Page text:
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Banishing Our Sea Monsters

Are sea monsters troubling you? Keeping you from venturing out into unknown waters where are deepest dreams are yearning to come alive?

I invite you to pull up a chair and join me here in Vermont as I find inspiration from Celtic saints who modeled for great faith and how we can trust an unknown future to a known God. (I also find some wonderful greenery along Lake Champlain in which to deck this old 18th-century home for Celtic Advent, which began Nov. 15!)

Click on the video below, and then share with me how you banish your “sea monsters.” And blessings to you as the Thanksgiving preparations begin!

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Keep Climbing

I just came back from an opportunity to realize a dream.

I was in Florida speaking about and sharing with others Old Stone Well Farm Media & Ministry.

And so, this time together will be a short one as I need a day to hug my chickens, mow the lawn … and find time to be still with God and ponder what this recent trip means.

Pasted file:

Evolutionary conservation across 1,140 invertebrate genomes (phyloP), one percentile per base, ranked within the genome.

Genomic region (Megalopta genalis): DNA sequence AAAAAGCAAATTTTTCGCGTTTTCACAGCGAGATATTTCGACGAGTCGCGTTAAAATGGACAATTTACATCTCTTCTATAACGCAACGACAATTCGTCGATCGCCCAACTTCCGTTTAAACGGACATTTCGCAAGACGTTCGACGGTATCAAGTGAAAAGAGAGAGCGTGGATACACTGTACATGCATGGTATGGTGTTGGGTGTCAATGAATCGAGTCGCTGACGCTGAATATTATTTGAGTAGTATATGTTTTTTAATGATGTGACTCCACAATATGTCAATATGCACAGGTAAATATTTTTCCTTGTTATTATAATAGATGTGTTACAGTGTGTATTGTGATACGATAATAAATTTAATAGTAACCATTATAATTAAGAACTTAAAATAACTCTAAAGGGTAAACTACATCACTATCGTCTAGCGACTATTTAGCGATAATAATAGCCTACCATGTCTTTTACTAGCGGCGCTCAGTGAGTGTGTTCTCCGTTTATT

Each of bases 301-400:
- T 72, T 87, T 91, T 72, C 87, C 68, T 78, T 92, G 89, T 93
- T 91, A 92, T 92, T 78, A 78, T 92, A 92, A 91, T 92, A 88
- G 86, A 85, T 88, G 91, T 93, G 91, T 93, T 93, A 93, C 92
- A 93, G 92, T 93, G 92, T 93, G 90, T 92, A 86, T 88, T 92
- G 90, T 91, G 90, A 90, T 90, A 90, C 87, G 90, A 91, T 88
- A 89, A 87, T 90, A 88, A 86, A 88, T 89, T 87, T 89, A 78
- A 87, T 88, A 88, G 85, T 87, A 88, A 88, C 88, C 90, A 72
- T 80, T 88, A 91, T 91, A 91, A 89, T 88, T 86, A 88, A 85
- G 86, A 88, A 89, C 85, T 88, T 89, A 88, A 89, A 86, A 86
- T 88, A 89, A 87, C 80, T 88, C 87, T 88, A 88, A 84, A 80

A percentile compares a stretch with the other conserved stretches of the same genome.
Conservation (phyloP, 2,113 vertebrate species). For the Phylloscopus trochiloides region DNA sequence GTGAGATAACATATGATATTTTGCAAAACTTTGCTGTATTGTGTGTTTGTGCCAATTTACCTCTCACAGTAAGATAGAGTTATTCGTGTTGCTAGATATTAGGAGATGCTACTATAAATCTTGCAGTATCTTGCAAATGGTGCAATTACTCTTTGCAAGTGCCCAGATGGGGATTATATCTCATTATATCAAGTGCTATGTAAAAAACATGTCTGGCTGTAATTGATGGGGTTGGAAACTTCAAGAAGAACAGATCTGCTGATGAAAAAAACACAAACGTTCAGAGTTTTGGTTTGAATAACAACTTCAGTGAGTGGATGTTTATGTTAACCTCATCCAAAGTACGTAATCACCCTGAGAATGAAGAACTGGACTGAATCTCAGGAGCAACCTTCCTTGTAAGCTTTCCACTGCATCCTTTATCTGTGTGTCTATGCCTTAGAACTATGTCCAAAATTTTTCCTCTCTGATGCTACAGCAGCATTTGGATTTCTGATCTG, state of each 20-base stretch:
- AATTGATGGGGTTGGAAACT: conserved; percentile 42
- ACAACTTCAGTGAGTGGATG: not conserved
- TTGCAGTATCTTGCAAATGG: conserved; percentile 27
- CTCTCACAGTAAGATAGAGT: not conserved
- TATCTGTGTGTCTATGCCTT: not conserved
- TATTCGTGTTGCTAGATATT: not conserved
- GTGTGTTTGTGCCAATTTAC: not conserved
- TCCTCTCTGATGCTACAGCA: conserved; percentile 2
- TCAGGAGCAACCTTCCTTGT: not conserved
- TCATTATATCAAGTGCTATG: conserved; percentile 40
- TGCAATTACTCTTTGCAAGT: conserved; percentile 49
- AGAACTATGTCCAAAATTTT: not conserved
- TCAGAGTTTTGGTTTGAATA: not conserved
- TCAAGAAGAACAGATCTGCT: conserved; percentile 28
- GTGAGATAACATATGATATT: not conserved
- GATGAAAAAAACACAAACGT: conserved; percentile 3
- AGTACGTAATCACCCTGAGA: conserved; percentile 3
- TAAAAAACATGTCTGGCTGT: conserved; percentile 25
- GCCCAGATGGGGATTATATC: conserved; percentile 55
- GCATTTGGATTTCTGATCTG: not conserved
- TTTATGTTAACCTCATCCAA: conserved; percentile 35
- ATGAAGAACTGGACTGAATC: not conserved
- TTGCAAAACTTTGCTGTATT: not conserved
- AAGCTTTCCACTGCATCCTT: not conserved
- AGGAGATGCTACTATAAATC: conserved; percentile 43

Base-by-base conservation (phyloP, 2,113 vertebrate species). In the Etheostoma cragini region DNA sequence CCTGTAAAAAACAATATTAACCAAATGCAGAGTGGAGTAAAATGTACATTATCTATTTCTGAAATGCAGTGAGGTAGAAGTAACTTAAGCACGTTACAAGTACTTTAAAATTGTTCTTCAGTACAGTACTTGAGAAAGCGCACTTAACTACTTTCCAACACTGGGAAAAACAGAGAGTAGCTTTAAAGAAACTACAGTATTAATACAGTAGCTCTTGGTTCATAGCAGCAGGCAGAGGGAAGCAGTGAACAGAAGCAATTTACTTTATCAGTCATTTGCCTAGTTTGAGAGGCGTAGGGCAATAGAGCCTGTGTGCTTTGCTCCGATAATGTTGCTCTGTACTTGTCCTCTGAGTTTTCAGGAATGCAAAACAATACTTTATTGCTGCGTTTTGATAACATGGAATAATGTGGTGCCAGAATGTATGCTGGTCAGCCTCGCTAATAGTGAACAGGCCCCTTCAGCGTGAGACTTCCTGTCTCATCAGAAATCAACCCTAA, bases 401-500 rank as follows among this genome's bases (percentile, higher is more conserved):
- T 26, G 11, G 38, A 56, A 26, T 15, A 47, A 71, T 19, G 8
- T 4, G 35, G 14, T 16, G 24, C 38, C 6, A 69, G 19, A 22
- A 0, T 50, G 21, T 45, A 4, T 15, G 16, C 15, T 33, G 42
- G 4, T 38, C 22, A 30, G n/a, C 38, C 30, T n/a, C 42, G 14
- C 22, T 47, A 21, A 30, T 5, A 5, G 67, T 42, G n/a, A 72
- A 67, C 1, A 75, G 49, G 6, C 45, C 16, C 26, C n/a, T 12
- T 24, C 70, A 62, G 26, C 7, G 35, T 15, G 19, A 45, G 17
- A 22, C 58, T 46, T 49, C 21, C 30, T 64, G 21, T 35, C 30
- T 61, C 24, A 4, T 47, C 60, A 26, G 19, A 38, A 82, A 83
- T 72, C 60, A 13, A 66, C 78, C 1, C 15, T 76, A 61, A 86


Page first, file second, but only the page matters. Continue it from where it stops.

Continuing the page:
But during my travels I thought about what it means to “keep climbing.” (That was the tagline of the airline I flew…talk about a God moment!)

What does it mean to soar high? Am I really ready to realize a dream? Are you?

Come and join me today in seeking to climb and dream. Click the video below…and take time to comment. I love hearing from you. And share with others who might need to be inspired to realize a dream this day.

Are you ready to begin living…really living? I hope so, because I don’t want to do this alone. Join me in believing with God that all things are possible!

Blessings,

Donna

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Dreams Require Baby Steps … And Listening to Your Life

After watching my stone mason “listen” to the stones in the creation of my 18th-century outdoor bake oven, I began realizing that for dreams inside our hearts to become true, we — as Frederick Buechner puts it — need to “listen to our lives.” Listening the leads to taking those important baby steps in making things happen. So I invite you to some to my Vermont farm as I pray about dreams, baby steps and listening. (You will also see my latest 18th-century hand-sewn creation!) So click on the video below. Stay awhile. Renew. Relax. Feel God’s Spirit! And I would love to hear what small baby step you might take this day in making your dreams come true!